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View of the USS KENTUCKY in Hong Kong Harbour

Date: c 1901
Display dimensions: 560 × 815 × 35 mm
Medium: Oil on canvas
Credit Line: ANMM Collection Purchased with USA Bicentennial Gift funds
Object Name: Painting
Object No: 00050470
Related Place:Hong Kong,

User Terms

    A framed painting depicting a Chinese School view of USS KENTUCKY in Hong Kong Harbour.
    The KENTUCKY spent two years calling on the ports of China and Japan before returning home. It then joined President "Teddy" Roosevelt's famous Great White Fleet, circumnavigating the world 1907 to 1909 to demonstrate America's goodwill - and its growing strength.
    SignificanceThe USS Kentucky was one of 16 US Navy battleships which visited Australia in 1908 as part of the Great White Fleet.
    HistoryThe USS KENTUCKY (BB-6) was the first iron battleship built in Newport News, Virginia, and only the sixth built in America. Launched in 1899, she was a kearsarge-class pre-dreadnought batleship designed for coastal patrol and defence. After her commission in May 1900 for the US Navy, she sailed to the Far East via Gibraltar and the Suez Canal a year later, reaching Hong Kong in 1901, where she became flagship of the Southern Squadron under Rear Admiral Louis Kempff.
    From 1904 - 1907 KENTUCKY served in the Atlantic and from 1907 - 1909 was part of the historic Great White Fleet voyage. During the period of WW1, KENTUCKY was based off the Mexican coast and became a training ship until 1920. In 1923, like many other older vessels of the US Navy, she was scrapped as part of the Washington Naval Treaty.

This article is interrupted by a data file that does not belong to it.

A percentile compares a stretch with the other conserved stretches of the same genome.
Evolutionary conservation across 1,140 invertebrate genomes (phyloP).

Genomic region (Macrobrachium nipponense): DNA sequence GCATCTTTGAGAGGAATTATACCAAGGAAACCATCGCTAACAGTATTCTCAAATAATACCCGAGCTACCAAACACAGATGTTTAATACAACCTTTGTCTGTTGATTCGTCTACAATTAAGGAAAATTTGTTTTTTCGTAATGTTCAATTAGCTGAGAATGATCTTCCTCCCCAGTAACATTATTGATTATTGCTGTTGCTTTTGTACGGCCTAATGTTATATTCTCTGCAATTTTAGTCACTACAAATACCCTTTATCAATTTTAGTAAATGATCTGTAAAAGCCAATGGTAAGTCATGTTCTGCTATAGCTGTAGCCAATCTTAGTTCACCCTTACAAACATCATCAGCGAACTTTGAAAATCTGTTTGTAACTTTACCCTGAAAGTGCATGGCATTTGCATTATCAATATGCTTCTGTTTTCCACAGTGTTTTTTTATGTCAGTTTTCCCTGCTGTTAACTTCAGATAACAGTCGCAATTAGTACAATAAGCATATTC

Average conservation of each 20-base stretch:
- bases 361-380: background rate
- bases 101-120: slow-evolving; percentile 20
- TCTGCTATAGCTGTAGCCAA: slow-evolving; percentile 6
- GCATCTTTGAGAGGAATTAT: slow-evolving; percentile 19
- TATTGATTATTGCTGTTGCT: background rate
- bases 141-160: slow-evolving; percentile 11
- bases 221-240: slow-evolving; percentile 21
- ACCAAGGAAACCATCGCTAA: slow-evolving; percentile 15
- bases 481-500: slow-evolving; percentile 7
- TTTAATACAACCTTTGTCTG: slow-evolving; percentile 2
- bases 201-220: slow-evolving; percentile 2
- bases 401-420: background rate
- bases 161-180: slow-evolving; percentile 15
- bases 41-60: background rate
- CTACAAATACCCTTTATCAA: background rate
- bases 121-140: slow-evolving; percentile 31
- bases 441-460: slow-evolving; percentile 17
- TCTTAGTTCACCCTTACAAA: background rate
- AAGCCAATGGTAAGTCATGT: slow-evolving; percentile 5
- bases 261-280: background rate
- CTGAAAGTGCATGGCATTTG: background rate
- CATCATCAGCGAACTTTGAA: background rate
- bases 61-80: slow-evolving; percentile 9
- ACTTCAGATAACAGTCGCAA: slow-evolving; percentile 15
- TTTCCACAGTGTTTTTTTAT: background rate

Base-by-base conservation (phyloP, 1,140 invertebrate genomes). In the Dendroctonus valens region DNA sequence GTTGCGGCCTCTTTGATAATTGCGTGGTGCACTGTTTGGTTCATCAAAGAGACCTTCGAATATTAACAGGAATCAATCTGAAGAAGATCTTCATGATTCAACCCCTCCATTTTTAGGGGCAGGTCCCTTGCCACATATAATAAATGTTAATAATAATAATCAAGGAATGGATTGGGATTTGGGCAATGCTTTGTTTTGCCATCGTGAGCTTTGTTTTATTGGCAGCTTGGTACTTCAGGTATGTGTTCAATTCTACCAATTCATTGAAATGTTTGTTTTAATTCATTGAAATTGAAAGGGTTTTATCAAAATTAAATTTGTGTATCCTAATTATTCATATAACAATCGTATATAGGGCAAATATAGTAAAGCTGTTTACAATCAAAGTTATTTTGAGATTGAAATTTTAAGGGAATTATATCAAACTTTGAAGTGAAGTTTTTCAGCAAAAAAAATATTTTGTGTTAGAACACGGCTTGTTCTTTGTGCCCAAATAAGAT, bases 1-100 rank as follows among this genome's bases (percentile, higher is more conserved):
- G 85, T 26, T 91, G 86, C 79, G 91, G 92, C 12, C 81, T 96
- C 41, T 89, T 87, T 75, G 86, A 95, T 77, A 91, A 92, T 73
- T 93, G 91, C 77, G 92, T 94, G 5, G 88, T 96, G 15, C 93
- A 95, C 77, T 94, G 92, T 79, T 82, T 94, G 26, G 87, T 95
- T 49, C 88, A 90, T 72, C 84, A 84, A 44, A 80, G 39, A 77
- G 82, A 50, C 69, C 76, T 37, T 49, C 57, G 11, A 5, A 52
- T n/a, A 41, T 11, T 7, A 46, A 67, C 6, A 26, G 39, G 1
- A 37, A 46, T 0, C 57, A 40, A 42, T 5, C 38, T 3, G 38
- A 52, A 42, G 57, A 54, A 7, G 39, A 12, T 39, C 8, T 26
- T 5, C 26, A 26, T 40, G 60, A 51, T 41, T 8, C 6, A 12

This style of painting, known as the Chinese School of painting, covered the period of around 1775 - 1900 and was a response of local Chinese artists to the international traders arriving in China. As the demand for decorative arts from China increased, these local artists catered more and more to the Western market. Paintings of Western ships in the exotic ports of the Far East were popular with both ships crews, captains and to buyers at home.
    China trade paintings, often depicting harbour views with moored ships, used both Western techniques and subject matters in addition to tradtional Chinese brushwork and methods. It was a unique combination of styles that produced distinctive and accurate portraits and landscapes.

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